Artificial neural networks are remarkably adept at sensory processing, sequence learning and reinforcement learning, but are limited in their ability to represent variables and data structures and to store data over long timescales, owing to the lack of an external memory. Here we introduce a machine learning model called a differentiable neural computer (DNC), which consists of a neural network that can read from and write to an external memory matrix, analogous to the random-access memory in a conventional computer. Like a conventional computer, it can use its memory to represent and manipulate complex data structures, but, like a neural network, it can learn to do so from data. When trained with supervised learning, we demonstrate that a DNC can successfully answer synthetic questions designed to emulate reasoning and inference problems in natural language. We show that it can learn tasks such as finding the shortest path between specified points and inferring the missing links in randomly generated graphs, and then generalize these tasks to specific graphs such as transport networks and family trees. When trained with reinforcement learning, a DNC can complete a moving blocks puzzle in which changing goals are specified by sequences of symbols. Taken together, our results demonstrate that DNCs have the capacity to solve complex, structured tasks that are inaccessible to neural networks without external read–write memory.
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We thank D. Silver, M. Botvinick and S. Legg for reviewing the paper prior to submission; P. Dayan, D. Wierstra, G. Hinton, J. Dean, N. Kalchbrenner, J. Veness, I. Sutskever, V. Mnih, A. Mnih, D. Kumaran, N. de Freitas, L. Sifre, R. Pascanu, T. Lillicrap, J. Rae, A. Senior, M. Denil, T. Kocisky, A. Fidjeland, K. Gregor, A. Lerchner, C. Fernando, D. Rezende, C. Blundell and N. Heess for discussions; J. Besley for legal assistance; the rest of the DeepMind team for support and encouragement; and Transport for London for allowing us to reproduce portions of the London Underground map.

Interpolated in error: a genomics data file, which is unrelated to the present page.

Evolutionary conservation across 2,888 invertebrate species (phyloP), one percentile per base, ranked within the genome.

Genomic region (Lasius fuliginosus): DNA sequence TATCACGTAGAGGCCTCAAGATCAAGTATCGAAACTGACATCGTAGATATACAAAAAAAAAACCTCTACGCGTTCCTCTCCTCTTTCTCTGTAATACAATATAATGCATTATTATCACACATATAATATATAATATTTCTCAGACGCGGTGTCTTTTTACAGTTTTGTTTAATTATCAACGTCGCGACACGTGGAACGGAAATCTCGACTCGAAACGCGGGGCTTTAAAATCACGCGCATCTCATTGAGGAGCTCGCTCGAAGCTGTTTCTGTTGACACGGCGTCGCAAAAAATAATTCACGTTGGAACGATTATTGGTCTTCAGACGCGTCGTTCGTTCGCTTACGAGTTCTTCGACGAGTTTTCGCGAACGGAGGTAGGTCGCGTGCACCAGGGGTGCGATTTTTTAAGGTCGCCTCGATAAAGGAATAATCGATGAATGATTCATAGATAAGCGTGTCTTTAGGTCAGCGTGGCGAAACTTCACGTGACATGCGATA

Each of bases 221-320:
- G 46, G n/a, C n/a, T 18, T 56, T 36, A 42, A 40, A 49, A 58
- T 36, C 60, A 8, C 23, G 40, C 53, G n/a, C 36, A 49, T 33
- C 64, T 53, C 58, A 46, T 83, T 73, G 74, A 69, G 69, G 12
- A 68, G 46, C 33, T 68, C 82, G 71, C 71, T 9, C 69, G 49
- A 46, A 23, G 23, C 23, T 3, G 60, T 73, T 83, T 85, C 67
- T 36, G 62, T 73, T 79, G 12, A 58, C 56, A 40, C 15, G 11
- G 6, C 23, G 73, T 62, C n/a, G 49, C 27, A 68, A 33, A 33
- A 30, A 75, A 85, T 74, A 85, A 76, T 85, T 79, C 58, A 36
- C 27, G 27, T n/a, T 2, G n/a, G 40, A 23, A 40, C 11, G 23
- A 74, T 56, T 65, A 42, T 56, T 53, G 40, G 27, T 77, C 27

The authors declare no competing financial interests.
Reviewer Information Nature thanks Y. Bengio, J. McClelland and the other anonymous reviewer(s) for their contribution to the peer review of this work.
Extended data figures and tables
Extended Data Figure 1 Dynamic memory allocation.
We trained the DNC on a copy problem, in which a series of 10 random sequences was presented as input. After each input sequence was presented, it was recreated as output. Once the output was generated, that input sequence was not needed again and could be erased from memory. We used a DNC with a feedforward controller and a memory of 10 locations—insufficient to store all 50 input vectors with no overwriting. The goal was to test whether the memory allocation system would be used to free and re-use locations as needed. As shown by the read and write weightings, the same locations are repeatedly used. The free gate is active during the read phases, meaning that locations are deallocated immediately after they are read from. The allocation gate is active during the write phases, allowing the deallocated locations to be re-used.
Extended Data Figure 2 Altering the memory size of a trained network.
A DNC trained on the traversal task with 256 memory locations was tested while varying the number of memory locations and graph triples. The heat map shows the fraction of traversals of length 1–10 performed perfectly by the network, out of a batch of 100. There is a clear correspondence between the number of triples in the graph and the number of memory locations required to solve the task, reflecting our earlier analysis (Fig. 3) that suggests that DNC writes each triple to a separate location in memory. The network appears to exploit all available memory, regardless of how much memory it was trained with. This supports our claim that memory is independent of processing in a DNC, and points to large-scale applications such as knowledge graph processing.